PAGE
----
"Once surgeons are comfortable with having a machine in the operating room, it will spread like wildfire because it helps make the procedure more accurate and precise," says Dr. Dorr. "We can have great results by ourselves most of the time, but there are always outliers. Surgeons who are using it now recognize that we are better with the machine than without it and we're willing to use the machine to get rid of the outliers."

4. Dealing with the high costs of the technology. As with all new technologies, computer-assisted systems and programs are a huge financial investment that a single surgeon can't reasonably make. Hospitals are sometimes willing to bear the cost in collaboration with a surgeon who performs the procedures. It also takes longer to perform the procedures with the robot, but the extra few minutes in the OR may save time on the back end of patient care. "If you achieve a good result with every surgery you do, you save time with the complications associated with failed surgeries," says Dr. Dorr. "You don't have to spend time in the office or on the telephone with an unhappy patient, and they won't have to go back into the OR for revision surgery."

The upfront cost of the technology is steep, but the expense over the long run is low, says Dr. Dorr. If surgeons are able to achieve a better outcome with this technology, it may be a worthwhile cost.

5. Patient marketing. Beyond the impetus to achieve better results, surgeons will be pushed toward using robotic technology for two reasons: peer pressure and patient pressure. Patients will hear about robotic technology from research online or speaking with their friends and they will want computer assistance in the OR. "Patients realize what the computer has done in their personal life," says Dr. Dorr. "If they are going to have an operation, they want surgeons to use the latest and greatest technology to make them better, whether or not it is the best solution for that surgeon."

The peer pressure aspect comes in as more surgeons begin using the technology. If the surgeon down the street is able to achieve better results using the robot, patients will go down the street for their care, says Dr. Dorr. "When patients come in and say they want a specific robot, the surgeon who isn't using it becomes upset because the marketing has gotten to the patient," he says. The efficacy of robotic knee surgery has been questioned in the literature, but there haven't been many articles on the use of robotics in hip surgery. However, all clinical articles written on computer navigation for the hip show improved component position with the use of the machine.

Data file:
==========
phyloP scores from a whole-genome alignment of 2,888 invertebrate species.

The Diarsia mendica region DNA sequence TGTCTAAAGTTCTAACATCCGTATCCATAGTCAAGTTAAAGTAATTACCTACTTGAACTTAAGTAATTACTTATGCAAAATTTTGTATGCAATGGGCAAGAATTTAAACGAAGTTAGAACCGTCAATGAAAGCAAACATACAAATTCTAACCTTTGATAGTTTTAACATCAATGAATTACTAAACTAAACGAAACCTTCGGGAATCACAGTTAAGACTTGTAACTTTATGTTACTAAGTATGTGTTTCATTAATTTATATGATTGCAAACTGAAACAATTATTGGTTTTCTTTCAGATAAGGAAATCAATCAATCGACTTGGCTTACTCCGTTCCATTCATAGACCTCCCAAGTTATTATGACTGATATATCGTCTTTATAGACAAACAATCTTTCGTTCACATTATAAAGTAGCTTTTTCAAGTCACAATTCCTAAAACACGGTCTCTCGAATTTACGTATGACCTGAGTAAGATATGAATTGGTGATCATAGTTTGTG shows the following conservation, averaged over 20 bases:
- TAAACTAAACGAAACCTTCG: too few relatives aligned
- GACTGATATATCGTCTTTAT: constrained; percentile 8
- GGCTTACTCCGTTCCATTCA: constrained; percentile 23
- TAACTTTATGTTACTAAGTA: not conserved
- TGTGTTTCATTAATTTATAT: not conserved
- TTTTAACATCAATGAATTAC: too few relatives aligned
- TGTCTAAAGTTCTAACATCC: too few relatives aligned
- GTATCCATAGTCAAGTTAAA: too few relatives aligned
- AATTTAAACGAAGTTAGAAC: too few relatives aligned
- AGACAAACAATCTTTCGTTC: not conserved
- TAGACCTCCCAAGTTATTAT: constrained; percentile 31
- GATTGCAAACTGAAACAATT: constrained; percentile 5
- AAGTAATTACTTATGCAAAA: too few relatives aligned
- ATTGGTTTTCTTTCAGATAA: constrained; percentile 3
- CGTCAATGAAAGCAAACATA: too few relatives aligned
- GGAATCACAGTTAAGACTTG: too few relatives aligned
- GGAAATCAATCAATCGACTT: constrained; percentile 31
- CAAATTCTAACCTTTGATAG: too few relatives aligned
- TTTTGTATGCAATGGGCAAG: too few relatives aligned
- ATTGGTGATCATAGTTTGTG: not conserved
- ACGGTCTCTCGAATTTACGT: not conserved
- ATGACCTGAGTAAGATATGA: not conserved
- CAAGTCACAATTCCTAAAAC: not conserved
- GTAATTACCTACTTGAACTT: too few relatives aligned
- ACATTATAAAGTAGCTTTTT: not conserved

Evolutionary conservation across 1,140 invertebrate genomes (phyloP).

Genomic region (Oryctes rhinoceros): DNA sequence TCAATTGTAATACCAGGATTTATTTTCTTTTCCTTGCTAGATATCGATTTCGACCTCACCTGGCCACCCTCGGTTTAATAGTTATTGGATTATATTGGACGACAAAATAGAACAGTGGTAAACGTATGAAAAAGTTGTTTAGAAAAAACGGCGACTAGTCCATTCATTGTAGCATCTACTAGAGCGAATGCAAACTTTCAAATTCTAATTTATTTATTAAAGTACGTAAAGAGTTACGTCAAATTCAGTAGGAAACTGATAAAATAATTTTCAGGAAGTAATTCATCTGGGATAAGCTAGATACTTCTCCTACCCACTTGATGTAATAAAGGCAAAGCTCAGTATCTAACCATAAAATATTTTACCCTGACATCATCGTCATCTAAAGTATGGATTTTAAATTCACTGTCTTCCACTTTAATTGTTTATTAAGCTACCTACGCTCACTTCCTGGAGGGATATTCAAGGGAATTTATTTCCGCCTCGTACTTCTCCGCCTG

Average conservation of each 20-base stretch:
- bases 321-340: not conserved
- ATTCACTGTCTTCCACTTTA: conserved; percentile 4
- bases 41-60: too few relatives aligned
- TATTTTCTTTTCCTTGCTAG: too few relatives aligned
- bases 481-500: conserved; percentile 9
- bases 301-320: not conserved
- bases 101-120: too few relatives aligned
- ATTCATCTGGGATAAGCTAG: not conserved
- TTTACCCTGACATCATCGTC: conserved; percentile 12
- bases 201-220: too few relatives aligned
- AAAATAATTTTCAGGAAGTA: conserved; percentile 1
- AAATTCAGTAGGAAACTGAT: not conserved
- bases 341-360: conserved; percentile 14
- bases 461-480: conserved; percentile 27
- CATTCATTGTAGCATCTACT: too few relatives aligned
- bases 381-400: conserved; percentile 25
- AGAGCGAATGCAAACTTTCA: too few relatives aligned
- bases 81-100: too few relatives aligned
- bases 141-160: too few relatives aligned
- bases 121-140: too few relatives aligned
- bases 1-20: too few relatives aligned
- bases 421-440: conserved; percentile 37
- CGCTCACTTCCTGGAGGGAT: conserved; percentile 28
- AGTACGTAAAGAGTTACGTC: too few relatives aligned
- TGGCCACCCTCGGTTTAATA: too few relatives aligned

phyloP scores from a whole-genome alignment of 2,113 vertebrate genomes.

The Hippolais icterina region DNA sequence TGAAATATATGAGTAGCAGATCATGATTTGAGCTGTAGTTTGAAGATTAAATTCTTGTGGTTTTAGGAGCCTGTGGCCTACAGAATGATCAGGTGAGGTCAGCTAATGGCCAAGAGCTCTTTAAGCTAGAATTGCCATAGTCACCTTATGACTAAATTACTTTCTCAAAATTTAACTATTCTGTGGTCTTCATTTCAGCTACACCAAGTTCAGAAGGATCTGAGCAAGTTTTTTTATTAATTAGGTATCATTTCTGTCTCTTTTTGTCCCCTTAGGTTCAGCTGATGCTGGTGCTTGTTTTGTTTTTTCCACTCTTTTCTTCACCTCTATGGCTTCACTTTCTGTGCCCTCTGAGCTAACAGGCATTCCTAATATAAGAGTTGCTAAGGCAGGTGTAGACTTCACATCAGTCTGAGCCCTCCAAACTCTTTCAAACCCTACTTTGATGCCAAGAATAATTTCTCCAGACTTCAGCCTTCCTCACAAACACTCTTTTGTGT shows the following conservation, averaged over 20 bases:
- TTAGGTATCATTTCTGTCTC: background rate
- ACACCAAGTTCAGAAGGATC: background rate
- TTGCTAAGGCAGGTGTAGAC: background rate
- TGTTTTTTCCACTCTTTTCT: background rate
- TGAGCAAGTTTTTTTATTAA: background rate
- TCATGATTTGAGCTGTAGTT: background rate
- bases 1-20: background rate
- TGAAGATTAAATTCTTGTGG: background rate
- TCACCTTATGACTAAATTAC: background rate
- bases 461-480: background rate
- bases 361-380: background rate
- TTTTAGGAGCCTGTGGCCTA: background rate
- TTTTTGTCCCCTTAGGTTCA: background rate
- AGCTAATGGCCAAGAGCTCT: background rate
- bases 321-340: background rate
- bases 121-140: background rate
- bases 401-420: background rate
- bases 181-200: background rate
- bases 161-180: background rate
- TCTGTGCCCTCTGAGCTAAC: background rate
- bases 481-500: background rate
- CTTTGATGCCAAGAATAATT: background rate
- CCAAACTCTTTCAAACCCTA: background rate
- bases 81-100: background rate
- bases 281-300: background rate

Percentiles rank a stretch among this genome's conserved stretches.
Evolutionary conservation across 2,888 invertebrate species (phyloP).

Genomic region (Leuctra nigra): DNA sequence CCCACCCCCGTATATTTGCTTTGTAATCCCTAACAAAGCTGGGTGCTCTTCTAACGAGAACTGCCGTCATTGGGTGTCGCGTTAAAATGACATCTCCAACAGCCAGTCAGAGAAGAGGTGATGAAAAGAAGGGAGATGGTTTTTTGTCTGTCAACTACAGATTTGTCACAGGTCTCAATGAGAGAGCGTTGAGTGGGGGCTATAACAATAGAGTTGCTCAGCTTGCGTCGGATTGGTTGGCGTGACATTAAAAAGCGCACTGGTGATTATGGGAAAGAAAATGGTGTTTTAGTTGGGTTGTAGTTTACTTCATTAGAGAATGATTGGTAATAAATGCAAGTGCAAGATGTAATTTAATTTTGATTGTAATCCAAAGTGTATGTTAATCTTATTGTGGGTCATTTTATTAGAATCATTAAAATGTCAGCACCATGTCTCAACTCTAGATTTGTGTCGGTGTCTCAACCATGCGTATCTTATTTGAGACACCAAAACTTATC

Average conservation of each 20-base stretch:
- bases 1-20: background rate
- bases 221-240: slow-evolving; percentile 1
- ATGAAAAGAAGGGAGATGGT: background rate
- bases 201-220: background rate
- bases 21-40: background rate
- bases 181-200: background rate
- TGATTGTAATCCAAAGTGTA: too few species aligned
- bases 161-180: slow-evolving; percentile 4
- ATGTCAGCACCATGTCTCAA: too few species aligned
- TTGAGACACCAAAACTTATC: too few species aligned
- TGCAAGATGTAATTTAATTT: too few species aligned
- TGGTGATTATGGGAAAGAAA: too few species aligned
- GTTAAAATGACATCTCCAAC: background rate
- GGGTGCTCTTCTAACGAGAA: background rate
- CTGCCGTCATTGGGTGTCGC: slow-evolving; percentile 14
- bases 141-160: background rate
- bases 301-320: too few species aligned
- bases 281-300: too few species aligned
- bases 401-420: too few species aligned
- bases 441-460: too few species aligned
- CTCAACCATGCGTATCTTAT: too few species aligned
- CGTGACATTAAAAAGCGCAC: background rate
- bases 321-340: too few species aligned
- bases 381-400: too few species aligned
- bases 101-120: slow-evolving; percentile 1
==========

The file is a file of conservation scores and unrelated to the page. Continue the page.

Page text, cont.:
6. Leveling the playing field for surgeons.
With computer assistance to performing hip replacements, general joint replacement surgeons who perform a lower volume of hip replacements will be able to receive more predictable results than in the past, says Dr. Dorr. Patients expect good results whether they are seeing a premier hip specialist or their local general orthopedic surgeon in a small community.

"This offers a chance to level the playing field for surgeons," he says. "It can take a surgeon with low experience and volume and allow them to have predictable and reproducible outcomes because they have quantitative values. Now they have the same information in the operating room as other surgeons and they have a better chance of achieving good outcomes."

Learn more about Dr. Lawrence Dorr.

Related Articles on Robotics in Orthopedics:

Robotics in Orthopedic Surgery: 6 Points on the Present and Future

10 Points on Robot-Guided Spine Surgery
The Physician's Role During MAKOplasty: Q&A With Dr. Frank Noyes of Cincinnati SportsMedicine & Orthopaedic Center